In the latest issue of Gender & Society, readers are given new insight as to the damaging impact of Disney films on young minds.
The assumption the authors work off of is that children’s movies are devoid of sexual content, though they want to point out that Disney films “depict a rich and pervasive heterosexual landscape.” The meaning of this, in brief, is that kids watching these movies are taught that heterosexuality is the norm (which would be a true story) and that homosexuality is unwanted and unnatural (a reductive leap in logic).
If the going statistic is that ninety percent of the population is heterosexual, is it a huge crime for media to reflect that statistic? If you are gearing your product to far more than a majority of the population, do you really need to be charged with not meeting the needs of a small minority?
Let’s try this: I have just as good a chance of seeing anthropomorphized animals in a Disney film as I am seeing heterosexual love. Does anyone grow up to believe that anthropomorphized animals are the standard in the animal kingdom?
Why? Because there exists a great big real world outside of media.
Yes, media have influences on minds small and large, but they are not the only defining influences on our lives.
In a recent study, psychologists have proven not only a child’s ability to distinguish between fantasy and reality, but that our extended dependent childhood allows for greater time spent on the imagination, which has a payoff when we reach adulthood (this comes in the form of innovation and problem solving). Anthropomorphized animals are not the only fantasy elements in Disney movies. Fairy godmothers float from the sky, animals become people, people become animated inanimate objects, and evil stepmothers cast spells. Even more so, when was the last time you saw an honest to God castle, complete with kings, queens, princesses, and princes anywhere in America? Anyone? Bueller?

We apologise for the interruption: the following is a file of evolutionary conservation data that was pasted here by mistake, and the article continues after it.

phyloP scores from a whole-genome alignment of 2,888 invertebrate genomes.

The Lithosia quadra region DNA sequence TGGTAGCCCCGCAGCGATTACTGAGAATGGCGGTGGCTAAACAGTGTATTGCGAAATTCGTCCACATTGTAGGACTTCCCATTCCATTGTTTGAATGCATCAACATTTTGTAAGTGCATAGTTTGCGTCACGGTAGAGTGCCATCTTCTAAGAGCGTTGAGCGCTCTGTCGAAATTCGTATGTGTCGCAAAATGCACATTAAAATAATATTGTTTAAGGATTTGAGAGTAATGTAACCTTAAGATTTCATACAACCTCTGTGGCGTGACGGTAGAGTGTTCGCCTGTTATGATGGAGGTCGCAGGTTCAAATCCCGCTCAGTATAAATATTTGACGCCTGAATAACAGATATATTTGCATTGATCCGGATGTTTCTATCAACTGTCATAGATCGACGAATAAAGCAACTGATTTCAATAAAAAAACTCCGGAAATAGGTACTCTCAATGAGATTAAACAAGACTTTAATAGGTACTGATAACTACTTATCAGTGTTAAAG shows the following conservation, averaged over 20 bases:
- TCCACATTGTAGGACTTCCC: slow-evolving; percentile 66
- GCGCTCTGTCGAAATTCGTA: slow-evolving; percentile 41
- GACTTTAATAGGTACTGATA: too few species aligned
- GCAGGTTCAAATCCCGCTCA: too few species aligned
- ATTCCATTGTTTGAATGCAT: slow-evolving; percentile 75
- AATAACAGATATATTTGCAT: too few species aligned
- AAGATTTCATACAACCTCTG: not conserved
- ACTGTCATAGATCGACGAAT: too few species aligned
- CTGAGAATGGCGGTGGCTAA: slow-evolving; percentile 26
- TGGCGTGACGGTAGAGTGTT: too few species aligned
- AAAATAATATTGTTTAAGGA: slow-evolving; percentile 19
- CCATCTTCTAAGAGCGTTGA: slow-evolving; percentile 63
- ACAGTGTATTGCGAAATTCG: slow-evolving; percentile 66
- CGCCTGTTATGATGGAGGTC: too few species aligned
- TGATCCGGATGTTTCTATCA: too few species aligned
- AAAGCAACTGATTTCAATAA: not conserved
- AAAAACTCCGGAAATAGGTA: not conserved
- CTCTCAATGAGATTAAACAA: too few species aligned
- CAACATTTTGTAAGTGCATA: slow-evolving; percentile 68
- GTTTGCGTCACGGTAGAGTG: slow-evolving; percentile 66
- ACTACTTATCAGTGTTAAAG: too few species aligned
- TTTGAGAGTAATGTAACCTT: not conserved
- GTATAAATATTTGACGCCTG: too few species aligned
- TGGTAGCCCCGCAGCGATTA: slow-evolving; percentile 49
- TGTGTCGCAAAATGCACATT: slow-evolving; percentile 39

So why should we expect that children will acknowledge so much fantasy and then draw a line at sexuality? And not just any sexuality, but magic-induced, royalty-heavy heterosexual love? Especially when those kinds of relationships don’t present themselves anywhere in a child’s actual life?
Give the kids some credit.
(Happens every day to me.)
In the late fall of 1991, I was eight, and my dad took my seven-year-old sister and me to see Beauty and the Beast in the movie theater (my seven months’ pregnant mother stayed home and had some quiet time). We were (and are) a big Disney family, my dad especially. At that point, I didn’t have a particular favorite; my sister had been a concrete-firm fan of Cinderella (both the cartoon and the Lesley Ann Warren version) since she was in preschool.
(I want to go to there.)
Beauty and the Beast was the biggest, best shout-out to nerd girl children everywhere. I loved it. (Still love it.) What I took from the movie then, and still carry with me today, are two things. First, whoever plans on wooing me better offer up a sweet library. (Or, in grown-up terms, the person who really loves you will see you for who you are and not try to change that about you, no matter how much society might beg to differ.) Second, the loudest, scariest, gruffest people usually are hiding something broken inside. (Yes, that’s Psych 101, but it comes in handy quite often.)
Those aren’t terrible lessons to learn, and I’d be hard-pressed to believe that I’m the only child who walked out of that movie with that knowledge.
Just because an institution is successful and plays to the largest market share does not make it inherently evil. Does that mean we shouldn’t question it? No. (See depictions of female beauty in Disney movies for an argument as to why Disney isn’t always spectacular.)
A lesson from intro to fiction workshops everywhere: no one is entirely evil, no one is entirely good. It’s worth applying that lesson elsewhere.